US 2546791 A
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Patented Mar. 27,1951 7 MASKING THE ODflR OF AMMONIA IN DEVELOPING DIAZOTYPES Sam Charles Slifkin, Binghamton, and John Sulich, Jr., Endicott, N. Y., .assignors to General Aniline & Film Corporation, New York,- N. Y., a corporation of Delaware No Drawing. Application December 16, 1948, Serial No. 65,729
This invention relates to a process for masking the odor of ammonia and to the resulting composition.
Aqueous solutions of ammonia are employed for many purposes which require the volatilization of the dissolved ammonia from the solution. The volatilized ammonia can be confined within a given space only by means of gas tight seams and connections in the apparatus used. It is often impractical to do this and in such cases the ammonia gas will escape into the surrounding atmosphere creating an intolerable situation because of the characteristicly unpleasant pungent odor of the ammonia.
A particular case where this problem is of considerable concern is the process of dry developing diazotype light sensitive material. Exposed dry developable diazotype materials are usually developed by drawing them across the perforated surface of a tank in which ammonia is being vaporized by means of an endless belt travelling around rollers on either side of the perforated surface. Since the diazotype material to be developed must have ready entrance to and exit from the developing surface, it is difiicult to seal off the escape of the ammonia. Furthermore, the diazotype material itself will absorb and carry out a certain amount of occluded gas.
In order to counteract the offensive odor of the ammonia vapors emitted to the atmosphere in the i above described diazotype developing process and similar processes, it is proposed by this invention to add an ingredient to the aqueous ammonia solution which will mask the odor of the ammonia .volatilized therefrom. The ingredient which is added is an aromatic volatile material which will volatilize with the ammonia. It should be readily dispersible, but not hydrolizable in aqueous ammonia solution; It should be sufficiently volatile to remain vaporized with the ammonia and not condense upon the cooler portions of the equipment with which it is used so that smearing of the prints during development may be avoided. It should not have a sweet or objectionable odor but a pleasant odor sufficiently strong to mask the odor of the ammonia. In the process of developing diazotype reproductions by the ammonia or dry method a small concentrationjof the volatile ingredient should be left on the diazotype print by occlusion of the vapor in the pores of the diazotype support material such as paper. Thus a residual pleasant odor will be maintained on the diazotype prints overriding the characteristic ammonia odor which would otherwise predominate.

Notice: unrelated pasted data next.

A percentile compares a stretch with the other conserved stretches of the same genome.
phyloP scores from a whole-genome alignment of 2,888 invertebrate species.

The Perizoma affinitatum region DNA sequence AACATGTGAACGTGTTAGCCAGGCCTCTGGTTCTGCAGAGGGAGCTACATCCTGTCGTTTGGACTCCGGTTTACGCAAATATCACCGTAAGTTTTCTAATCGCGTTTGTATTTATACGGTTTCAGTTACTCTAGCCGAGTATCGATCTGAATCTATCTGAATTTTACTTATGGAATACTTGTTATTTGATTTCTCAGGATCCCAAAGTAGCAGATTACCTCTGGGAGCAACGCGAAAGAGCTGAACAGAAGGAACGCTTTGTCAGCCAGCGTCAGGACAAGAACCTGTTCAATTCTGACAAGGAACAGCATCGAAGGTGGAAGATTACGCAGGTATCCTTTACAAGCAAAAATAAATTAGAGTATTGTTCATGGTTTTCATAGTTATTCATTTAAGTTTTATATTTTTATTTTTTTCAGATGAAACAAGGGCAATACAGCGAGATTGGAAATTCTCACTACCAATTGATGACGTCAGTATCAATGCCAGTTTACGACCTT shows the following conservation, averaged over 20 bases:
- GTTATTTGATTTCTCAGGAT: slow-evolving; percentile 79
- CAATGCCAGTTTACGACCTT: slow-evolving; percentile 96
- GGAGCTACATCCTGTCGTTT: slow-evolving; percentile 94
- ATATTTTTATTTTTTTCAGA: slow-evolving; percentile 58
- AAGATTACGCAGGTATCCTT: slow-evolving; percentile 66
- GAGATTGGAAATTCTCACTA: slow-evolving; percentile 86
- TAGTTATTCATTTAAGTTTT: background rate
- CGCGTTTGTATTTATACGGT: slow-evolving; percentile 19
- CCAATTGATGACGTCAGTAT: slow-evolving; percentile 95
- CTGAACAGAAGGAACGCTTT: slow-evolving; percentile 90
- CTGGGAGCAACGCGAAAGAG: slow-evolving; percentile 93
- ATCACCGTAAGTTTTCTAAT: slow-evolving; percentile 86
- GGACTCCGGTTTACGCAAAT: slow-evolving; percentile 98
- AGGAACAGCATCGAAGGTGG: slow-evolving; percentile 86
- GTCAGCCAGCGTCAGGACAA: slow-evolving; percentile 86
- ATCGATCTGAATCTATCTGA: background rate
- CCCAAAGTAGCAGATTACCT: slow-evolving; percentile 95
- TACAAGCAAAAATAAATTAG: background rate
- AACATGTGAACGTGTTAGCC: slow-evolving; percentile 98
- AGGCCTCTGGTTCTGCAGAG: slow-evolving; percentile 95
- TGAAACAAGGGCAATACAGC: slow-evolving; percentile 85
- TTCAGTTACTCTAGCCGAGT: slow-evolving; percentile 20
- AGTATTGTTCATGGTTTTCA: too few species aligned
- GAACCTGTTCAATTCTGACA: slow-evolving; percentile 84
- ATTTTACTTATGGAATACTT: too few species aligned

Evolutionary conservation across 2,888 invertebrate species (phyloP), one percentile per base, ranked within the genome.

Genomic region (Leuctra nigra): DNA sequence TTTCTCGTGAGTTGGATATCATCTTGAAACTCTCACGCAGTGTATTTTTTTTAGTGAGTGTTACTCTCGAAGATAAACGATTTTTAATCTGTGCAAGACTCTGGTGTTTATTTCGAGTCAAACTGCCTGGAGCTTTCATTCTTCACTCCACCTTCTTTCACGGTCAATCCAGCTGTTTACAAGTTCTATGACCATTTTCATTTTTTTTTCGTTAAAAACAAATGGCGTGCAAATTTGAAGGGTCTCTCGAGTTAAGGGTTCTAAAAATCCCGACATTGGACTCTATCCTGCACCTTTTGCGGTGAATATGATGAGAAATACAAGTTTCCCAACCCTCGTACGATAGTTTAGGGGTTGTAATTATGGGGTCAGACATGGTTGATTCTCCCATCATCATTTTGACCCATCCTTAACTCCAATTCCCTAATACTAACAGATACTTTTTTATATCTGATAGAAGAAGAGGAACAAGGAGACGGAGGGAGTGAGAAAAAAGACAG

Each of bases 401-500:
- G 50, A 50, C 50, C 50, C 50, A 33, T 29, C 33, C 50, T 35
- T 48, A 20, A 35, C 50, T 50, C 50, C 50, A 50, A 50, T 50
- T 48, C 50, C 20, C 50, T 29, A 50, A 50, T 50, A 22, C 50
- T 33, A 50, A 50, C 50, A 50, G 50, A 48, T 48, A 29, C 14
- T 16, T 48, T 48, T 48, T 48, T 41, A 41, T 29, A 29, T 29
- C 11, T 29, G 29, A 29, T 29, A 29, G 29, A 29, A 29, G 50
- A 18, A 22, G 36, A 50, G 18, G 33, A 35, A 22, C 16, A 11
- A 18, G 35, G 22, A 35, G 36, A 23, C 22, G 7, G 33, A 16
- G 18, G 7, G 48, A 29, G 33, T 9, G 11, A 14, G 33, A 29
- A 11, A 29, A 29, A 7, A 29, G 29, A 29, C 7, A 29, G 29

We have found that a solution in isopropyl alcohol of an essential oil such as petitgrain oil which, preferably, is free of terpenes has the properties necessary to perform the ammonia odor masking function. Such a solution of petitgrain oil is readily dissolved or dispersed in aqueous solutions of ammonia. The petitgrain oil does not hydrolize in the aqueous ammonia. It vaporizes with the ammonia upon application of heat or release of pressure in an evaporating chamber and its pleasant odor dominates and obscures the characteristic unpleasant odor of the ammonia. It does not condense out of the vapor mixture upon contact with cool portions of the equipment in which it is being evaporated such as a diazotype ammonia developer. The petitgrain oil also has the same property as ammonia of becoming occluded, in the vapor stage, to the surface of paper or other like medium used as a support for diazotypes. It accordingly imparts a residual pleasant odor to ammonia developed diazotype prints which obscures any residual odor attributable to the ammonia.
As an example of a suitable concentration of the volatile aromatic oil for masking the odor of ammonia we suggest the addition of 30 cc. of a 10% solution of petitgrain oil free of terpenes in isopropyl alcohol to one gallon of aqueous ammonia (28% NH4OH). That is approximately one part of the 10% petitgrain oil/isopropyl alcohol solution in 126 parts by volume of the 28% aqueous ammonia solution. Coloring matter such as a spirit soluble aniline dye of high tinctorial strength may be added for identification purposes.
The solution of the petitgrain oil or other essential oil may be prepared and stored or distributed in a form ready for use in the aqueous ammonia by dissolving the essential oil in the solvent, such as isopropyl alcohol to the desired strength. A 10% solution of the essential oil in the solvent is generally adequate. If desired a small amount of the spirit soluble aniline dye may also be added in order to give the essential oil solution a distinctive color facilitating its identification.
What we claim is:
1. The process of developing diazotypes by means of odor masked ammonia vapors which comprises contacting the diazotype material with the vapors from an aqueous ammonia solution of petitgrain oil dissolved in isopropyl alcohol.
2. The process of developing diazotypes by means of odor masked ammonia vapors which 2,546,791 r 'o s;
Comprises oontacting the diazotype material with the vapors from an aqueous ammonia solution of petitgrain oil, free of turpines, dissolved in isopropyl alcohol.
SAM CHARLES SLIFKIN. JOHN SULICI-I, JR.
REFERENCES CITED Name Date Ellis May 1, ,1926
Number 4 OTHER REFERENCES Druggists Circular Formula Book, 2d ed. (1920 pp. 95, 96, 9'7.
Hiss and Ebert: New Standard Formulary, 5th 5 .ed. 1920). pp. 927, 92s.
Poucher: Perfumes, Cosmetics, and Soaps, vol. 2, 3d ed. (1929), pp. 460 to 463.
.Poucher: Perfumes, Cosmetics, and Soaps, vol. in 1, 5th ed. (1942), pp. 334, 335.